Why WELL Network is following Warby Parker’s philanthropic model?

Healthcare has become a huge part of our lives, and as we evolve and live longer and longer, it continues to become bigger and bigger part of world economy. Already healthcare constitutes 20% the U.S. and 10% of Global GDP. One aspect of healthcare is its inelastic demand.

Price elasticity of demand is a measure of the relationship between a change in the quantity demanded of a particular good and a change in its price. Price elasticity of demand is a term in economics often used when discussing price sensitivity.[1] Despite the wide variety of empirical methods and data sources used in the literature, the demand for health care is consistently found to be price inelastic, with values centering around -0.17.[2]

Those, who are fortunate to afford healthcare pay whatever price necessary to get that care, while those, who can’t afford it have no access to it. The largest part of healthcare cost is overhead, paperwork and financial friction. WELL network powered by blockchain and smart contracts eliminates ALL overhead and friction, by connecting doctors and patients directly and eliminating middlemen. Because of this, WELL can charge only a small transaction fee to invest in continued software, technology, network marketing and other improvements of WELL network.

We estimate that we will be able to cut telehealth visit costs by 70%+, however, even that may still be unaffordable for those that need, but cannot afford healthcare. Imagine, a mother in a remote village in Africa. She probably has access to a smart phone at a reasonable rate, but there is no OBGYN or maybe even a generalist doctor to consult her. With WELL network powered by blockchain this mother will be able to connect with an OBGYN or other health specialist in her country or region for a very small affordable fee to get a telehealth consultation and prescription. Her prescription will then be called into the nearest pharmacy for pick-up or mailed to her.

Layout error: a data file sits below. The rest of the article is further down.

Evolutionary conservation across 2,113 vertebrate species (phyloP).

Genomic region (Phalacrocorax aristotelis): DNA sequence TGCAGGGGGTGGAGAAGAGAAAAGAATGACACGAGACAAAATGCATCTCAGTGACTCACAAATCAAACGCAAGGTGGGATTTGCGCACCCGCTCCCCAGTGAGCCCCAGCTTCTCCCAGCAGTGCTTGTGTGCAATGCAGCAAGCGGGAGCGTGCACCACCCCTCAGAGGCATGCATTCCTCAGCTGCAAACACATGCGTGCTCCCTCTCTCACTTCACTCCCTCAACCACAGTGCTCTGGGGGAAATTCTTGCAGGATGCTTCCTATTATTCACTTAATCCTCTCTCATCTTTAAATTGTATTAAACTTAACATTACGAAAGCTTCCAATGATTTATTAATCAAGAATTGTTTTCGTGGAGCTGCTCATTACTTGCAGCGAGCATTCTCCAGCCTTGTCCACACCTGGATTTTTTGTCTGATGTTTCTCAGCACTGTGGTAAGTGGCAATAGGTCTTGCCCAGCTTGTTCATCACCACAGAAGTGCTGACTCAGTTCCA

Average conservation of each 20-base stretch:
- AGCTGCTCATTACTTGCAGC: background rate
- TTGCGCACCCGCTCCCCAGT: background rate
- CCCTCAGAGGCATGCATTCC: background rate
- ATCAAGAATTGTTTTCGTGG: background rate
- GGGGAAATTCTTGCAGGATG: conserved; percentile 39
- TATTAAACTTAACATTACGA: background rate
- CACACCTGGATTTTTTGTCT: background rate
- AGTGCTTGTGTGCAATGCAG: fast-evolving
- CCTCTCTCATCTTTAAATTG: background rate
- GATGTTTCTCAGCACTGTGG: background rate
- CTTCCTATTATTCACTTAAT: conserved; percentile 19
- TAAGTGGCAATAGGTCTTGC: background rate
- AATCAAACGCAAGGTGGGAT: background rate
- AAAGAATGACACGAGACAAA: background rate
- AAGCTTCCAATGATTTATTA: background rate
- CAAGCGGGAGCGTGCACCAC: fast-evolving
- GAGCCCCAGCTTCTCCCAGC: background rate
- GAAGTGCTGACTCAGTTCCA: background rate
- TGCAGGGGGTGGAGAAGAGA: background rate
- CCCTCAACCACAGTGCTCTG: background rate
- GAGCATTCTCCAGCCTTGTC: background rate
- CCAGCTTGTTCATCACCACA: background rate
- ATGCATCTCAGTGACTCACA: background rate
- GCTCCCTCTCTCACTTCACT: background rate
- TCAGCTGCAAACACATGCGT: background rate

We agree with Warby Parker that kind-hearted gestures can have unintended consequences such as dependency and unsustainability. Instead of donating, WELL partners will train healthcare professionals to provide healthcare at ultra-affordable costs, which allows them to earn a living. More importantly, it enables our partners to offer healthcare that people actually need and want.

By committing to donate enabling a visit for every booked visit, we as a WELL community of patients, doctors, validators and other constituents, do good by doing well.

About the author: Ildar Fazulyanov is a serial entrepreneur with over 20 years of experience in healthcare, fintech and venture capital. He founded Well, Inc. over two years ago with a mission to provide access to highest quality care to everyone. Ildar has managed all aspects of running a successful healthcare business, including accounting, business development, Medicare licensing, recruiting clinicians, sales, marketing and HIPPA compliance. Prior to WELL Ildar founded and completely bootstrapped Greener Equity, a successful fintech company, sold to Econ Partners. Ildar started his career at Bain & Company. He worked for DB Alex. Brown and was part of a launch of DB Advisors from an internal trading desk to multibillion dollar hedge fund. He also worked in Venture Capital at vSpring Capital ($450M AUM), now Signal Peak Ventures. Ildar graduated with MBA from Tuck School of Business at Dartmouth with Tuck Scholar Distinction and degree in Economics from BYU Magna Cum Laude.

About WELL: WELL is building the world’s first decentralized global marketplace for healthcare, using blockchain technology to eliminate borders and directly connect healthcare specialists and patients worldwide. By creating a token for on-demand healthcare that solves the current problems of cross-border payments, data accessibility, and payment risk, we allow regions with the highest quality of healthcare to serve the entire world.

[1] http://www.investopedia.com/terms/p/priceelasticity.asp

[2] https://www.rand.org/pubs/monograph_reports/MR1355.html